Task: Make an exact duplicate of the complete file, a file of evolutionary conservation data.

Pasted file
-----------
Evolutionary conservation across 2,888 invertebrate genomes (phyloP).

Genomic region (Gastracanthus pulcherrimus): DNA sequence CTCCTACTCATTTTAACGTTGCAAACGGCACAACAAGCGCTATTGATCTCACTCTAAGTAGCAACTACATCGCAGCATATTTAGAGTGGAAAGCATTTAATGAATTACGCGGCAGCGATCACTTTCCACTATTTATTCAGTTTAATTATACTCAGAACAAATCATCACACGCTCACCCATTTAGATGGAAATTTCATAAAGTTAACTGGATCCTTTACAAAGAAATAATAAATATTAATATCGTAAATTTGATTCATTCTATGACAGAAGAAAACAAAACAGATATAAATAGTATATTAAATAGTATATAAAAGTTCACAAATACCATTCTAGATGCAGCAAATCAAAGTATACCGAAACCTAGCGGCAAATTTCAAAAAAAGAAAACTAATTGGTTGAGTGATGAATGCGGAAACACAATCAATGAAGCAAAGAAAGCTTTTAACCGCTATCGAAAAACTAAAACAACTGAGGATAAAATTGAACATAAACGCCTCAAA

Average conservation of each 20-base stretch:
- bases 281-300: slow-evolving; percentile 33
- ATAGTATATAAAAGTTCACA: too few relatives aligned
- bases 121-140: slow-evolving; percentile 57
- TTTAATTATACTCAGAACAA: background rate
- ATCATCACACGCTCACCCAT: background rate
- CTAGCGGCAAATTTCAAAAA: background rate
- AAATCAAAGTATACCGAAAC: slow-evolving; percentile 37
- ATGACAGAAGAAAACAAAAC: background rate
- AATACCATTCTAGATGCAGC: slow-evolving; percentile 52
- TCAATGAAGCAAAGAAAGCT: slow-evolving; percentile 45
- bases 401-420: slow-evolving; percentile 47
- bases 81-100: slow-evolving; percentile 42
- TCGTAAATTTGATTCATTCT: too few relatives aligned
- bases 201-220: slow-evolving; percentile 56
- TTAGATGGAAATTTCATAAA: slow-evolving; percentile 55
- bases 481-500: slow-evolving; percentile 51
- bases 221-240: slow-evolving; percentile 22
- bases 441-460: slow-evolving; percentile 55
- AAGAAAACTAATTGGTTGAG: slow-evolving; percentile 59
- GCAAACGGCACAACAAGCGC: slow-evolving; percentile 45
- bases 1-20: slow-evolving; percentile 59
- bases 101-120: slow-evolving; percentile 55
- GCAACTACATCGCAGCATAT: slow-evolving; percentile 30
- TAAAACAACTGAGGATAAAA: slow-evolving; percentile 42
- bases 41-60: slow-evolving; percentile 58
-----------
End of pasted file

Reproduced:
Evolutionary conservation across 2,888 invertebrate genomes (phyloP).

Genomic region (Gastracanthus pulcherrimus): DNA sequence CTCCTACTCATTTTAACGTTGCAAACGGCACAACAAGCGCTATTGATCTCACTCTAAGTAGCAACTACATCGCAGCATATTTAGAGTGGAAAGCATTTAATGAATTACGCGGCAGCGATCACTTTCCACTATTTATTCAGTTTAATTATACTCAGAACAAATCATCACACGCTCACCCATTTAGATGGAAATTTCATAAAGTTAACTGGATCCTTTACAAAGAAATAATAAATATTAATATCGTAAATTTGATTCATTCTATGACAGAAGAAAACAAAACAGATATAAATAGTATATTAAATAGTATATAAAAGTTCACAAATACCATTCTAGATGCAGCAAATCAAAGTATACCGAAACCTAGCGGCAAATTTCAAAAAAAGAAAACTAATTGGTTGAGTGATGAATGCGGAAACACAATCAATGAAGCAAAGAAAGCTTTTAACCGCTATCGAAAAACTAAAACAACTGAGGATAAAATTGAACATAAACGCCTCAAA

Average conservation of each 20-base stretch:
- bases 281-300: slow-evolving; percentile 33
- ATAGTATATAAAAGTTCACA: too few relatives aligned
- bases 121-140: slow-evolving; percentile 57
- TTTAATTATACTCAGAACAA: background rate
- ATCATCACACGCTCACCCAT: background rate
- CTAGCGGCAAATTTCAAAAA: background rate
- AAATCAAAGTATACCGAAAC: slow-evolving; percentile 37
- ATGACAGAAGAAAACAAAAC: background rate
- AATACCATTCTAGATGCAGC: slow-evolving; percentile 52
- TCAATGAAGCAAAGAAAGCT: slow-evolving; percentile 45
- bases 401-420: slow-evolving; percentile 47
- bases 81-100: slow-evolving; percentile 42
- TCGTAAATTTGATTCATTCT: too few relatives aligned
- bases 201-220: slow-evolving; percentile 56
- TTAGATGGAAATTTCATAAA: slow-evolving; percentile 55
- bases 481-500: slow-evolving; percentile 51
- bases 221-240: slow-evolving; percentile 22
- bases 441-460: slow-evolving; percentile 55
- AAGAAAACTAATTGGTTGAG: slow-evolving; percentile 59
- GCAAACGGCACAACAAGCGC: slow-evolving; percentile 45
- bases 1-20: slow-evolving; percentile 59
- bases 101-120: slow-evolving; percentile 55
- GCAACTACATCGCAGCATAT: slow-evolving; percentile 30
- TAAAACAACTGAGGATAAAA: slow-evolving; percentile 42
- bases 41-60: slow-evolving; percentile 58